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True Love and a Deep, Long-Term Commitment

Discussion date: Thu, Mar 10, 2016 at our weekly Thursday evening practice

Dear Still Water Friends,

In the Third Mindfulness Training, Thich Nhat Hanh invites us to look deeply at our most intimate relationships and commit that:

Knowing that sexual desire is not love, and that sexual activity motivated by craving always harms myself as well as others, I am determined not to engage in sexual relations without true love and a deep, long-term commitment made known to my family and friends.

What do we mean by true love?   Thay teaches that true love has four elements, loving kindness, compassion, joy and equanimity.  In true love, there is no place for pride.  But, at its base, true love is the product of deep communication and understanding and always contains respect.  He tells us:

True love contains respect.  In my tradition, husband and wife are expected to respect each other like guests, and when you practice this kind of respect, your love and happiness will continue for a long time.  In sexual relationships, respect is one of the most important elements.  Sexual communion should be like a rite, a ritual performed in mindfulness with great respect, care and love.  If you are motivated by some desire, that is not love.  Desire is not love.  Love is something much more responsible.  It has care in it.

We have to restore the meaning of the word “love.”  We have been using it in a careless way.  When we say, ‘I love hamburgers,’ we are not talking about love.  We are talking about our appetite, our desire for hamburgers.  We should not dramatize our speech and misuse words like that.  We make words like “love” sick that way.  We have to make an effort to heal our language by using words carefully.  The word “love” is a beautiful word.  We have to restore its meaning.

In 2008, my then-wife and I ended a marriage that had extended over over half of our lives and nearly all of our adult lives.  There was no defining act or moment that led us to divorce court.  I can only account for my own role in the end of our relationship.  In hindsight and with many years of practice and deep looking, I can see that I failed to nurture the deep communication, understanding, and respect that are necessary to maintain true love.  I no longer treated my wife as my guest.  I would not show her loving kindness or compassion.  Would the result have been different if I had been more skillful?  I have no way of knowing.  But I do know there would have been much less suffering.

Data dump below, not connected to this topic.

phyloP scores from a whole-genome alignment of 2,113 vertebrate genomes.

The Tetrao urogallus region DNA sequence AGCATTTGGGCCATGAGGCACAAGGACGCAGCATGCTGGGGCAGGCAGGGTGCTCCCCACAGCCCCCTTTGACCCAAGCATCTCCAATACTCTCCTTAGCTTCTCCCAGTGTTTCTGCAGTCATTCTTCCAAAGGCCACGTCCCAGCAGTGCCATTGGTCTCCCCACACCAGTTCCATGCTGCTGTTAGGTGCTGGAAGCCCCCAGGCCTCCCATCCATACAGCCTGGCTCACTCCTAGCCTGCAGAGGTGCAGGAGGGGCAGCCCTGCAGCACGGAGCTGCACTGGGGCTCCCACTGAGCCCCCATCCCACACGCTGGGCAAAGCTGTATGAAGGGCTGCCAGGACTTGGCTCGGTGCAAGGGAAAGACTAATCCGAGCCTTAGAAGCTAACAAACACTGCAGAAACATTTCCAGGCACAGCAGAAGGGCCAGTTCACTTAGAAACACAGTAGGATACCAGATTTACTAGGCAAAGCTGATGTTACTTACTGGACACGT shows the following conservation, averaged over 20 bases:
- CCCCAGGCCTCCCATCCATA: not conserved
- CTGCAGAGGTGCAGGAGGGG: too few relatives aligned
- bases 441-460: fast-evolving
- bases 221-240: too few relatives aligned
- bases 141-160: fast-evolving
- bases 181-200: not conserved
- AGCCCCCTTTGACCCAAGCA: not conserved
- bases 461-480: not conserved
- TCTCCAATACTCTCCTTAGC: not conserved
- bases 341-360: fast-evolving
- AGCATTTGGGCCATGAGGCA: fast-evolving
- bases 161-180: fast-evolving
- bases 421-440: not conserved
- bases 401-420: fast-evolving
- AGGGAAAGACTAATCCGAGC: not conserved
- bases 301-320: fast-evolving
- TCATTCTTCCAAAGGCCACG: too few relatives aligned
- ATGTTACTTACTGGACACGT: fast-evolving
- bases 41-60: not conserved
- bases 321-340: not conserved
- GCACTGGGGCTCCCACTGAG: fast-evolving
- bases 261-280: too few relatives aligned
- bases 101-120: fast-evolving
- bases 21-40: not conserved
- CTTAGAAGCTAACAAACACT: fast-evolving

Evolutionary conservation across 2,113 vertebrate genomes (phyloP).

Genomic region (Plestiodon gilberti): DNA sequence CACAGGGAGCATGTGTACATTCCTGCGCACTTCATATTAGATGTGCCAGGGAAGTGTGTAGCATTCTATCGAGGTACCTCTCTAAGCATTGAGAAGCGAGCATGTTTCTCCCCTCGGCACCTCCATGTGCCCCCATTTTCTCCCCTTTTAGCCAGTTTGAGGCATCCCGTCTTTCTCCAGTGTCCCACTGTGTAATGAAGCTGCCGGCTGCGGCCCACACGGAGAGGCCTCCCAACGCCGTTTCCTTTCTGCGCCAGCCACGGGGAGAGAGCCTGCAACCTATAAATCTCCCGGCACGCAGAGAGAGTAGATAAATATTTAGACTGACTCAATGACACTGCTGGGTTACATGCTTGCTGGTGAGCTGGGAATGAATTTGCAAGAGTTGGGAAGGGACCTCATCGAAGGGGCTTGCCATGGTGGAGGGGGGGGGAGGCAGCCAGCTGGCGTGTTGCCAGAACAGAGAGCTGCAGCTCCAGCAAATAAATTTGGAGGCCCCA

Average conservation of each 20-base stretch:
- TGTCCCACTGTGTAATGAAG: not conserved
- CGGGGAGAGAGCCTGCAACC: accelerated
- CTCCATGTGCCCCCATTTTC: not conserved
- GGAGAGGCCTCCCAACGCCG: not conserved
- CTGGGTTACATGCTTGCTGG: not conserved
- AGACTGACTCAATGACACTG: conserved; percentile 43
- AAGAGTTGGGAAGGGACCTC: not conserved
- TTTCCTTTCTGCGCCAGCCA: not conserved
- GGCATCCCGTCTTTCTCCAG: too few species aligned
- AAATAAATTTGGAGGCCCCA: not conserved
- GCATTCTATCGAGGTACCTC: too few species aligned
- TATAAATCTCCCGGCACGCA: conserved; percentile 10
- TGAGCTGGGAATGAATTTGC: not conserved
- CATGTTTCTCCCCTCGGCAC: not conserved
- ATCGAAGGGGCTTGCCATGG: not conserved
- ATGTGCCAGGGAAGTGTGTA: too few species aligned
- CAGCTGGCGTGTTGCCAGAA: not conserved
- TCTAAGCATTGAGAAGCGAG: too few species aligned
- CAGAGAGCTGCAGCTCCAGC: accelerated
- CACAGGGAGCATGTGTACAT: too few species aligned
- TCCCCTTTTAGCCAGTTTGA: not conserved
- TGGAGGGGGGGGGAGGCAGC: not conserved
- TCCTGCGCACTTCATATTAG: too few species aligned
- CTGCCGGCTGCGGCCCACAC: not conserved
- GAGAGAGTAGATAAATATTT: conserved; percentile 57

This Thursday evening, after meditation we will recite the Five Mindfulness Trainings and focus on the Third Mindfulness Training.  Our Dharma sharing will focus on exploring the meaning of true love and long-term commitments. We will identify those practices that have allowed us to demonstrate deep respect for our beloved, and those practices that have failed us. 

Please enjoy the excerpt below from Thay’s Teachings on Love, describing the evolution of love in a long-term committed relationship. 

Warm wishes,

Tim McCormack

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True Love

from Teachings on Love by Thich Nhat Hanh 

True love contains respect.  In the Vietnamese tradition, husband and wife always respect each other as honored guests.  When you practice this, your love will last for a long time.  In Vietnamese, the words tinh and nghia both mean love.  Tinh contains a lot of passion.  Nghia is calmer, more understanding, more faithful.  You are not as passionate, but your love is deeper and more solid.  You are more willing to sacrifice to make the other person happy.  Nghia is the result of sharing difficulties and joys over a long period of time.

You begin with passion, but, living with each other, you learn to deal with difficulties, and your love deepens.  The passion diminishes, but nghia increases all the time.  You understand the other person better, and you feel a lot of gratitude: Thank you for being my partner, for having chosen me as your companion to share your best qualities, as well as your suffering.  While I was having difficulty and remained awake deep into the night, you took care of me.  You showed me that my well-being is your own well-being.  You did the impossible to help me get well.  I am deeply grateful. When a couple stays together for a long time, it is because of nghia.  Nghia is the kind of love we really need for our family and for our society.  With nghia, you are sure the other person will love you and take care of you until your hair becomes white and your teeth fall out. Nghia is built by both of you in your daily life.

in: Dharma Topics
Discussion Date: Thu, Mar 10, 2016


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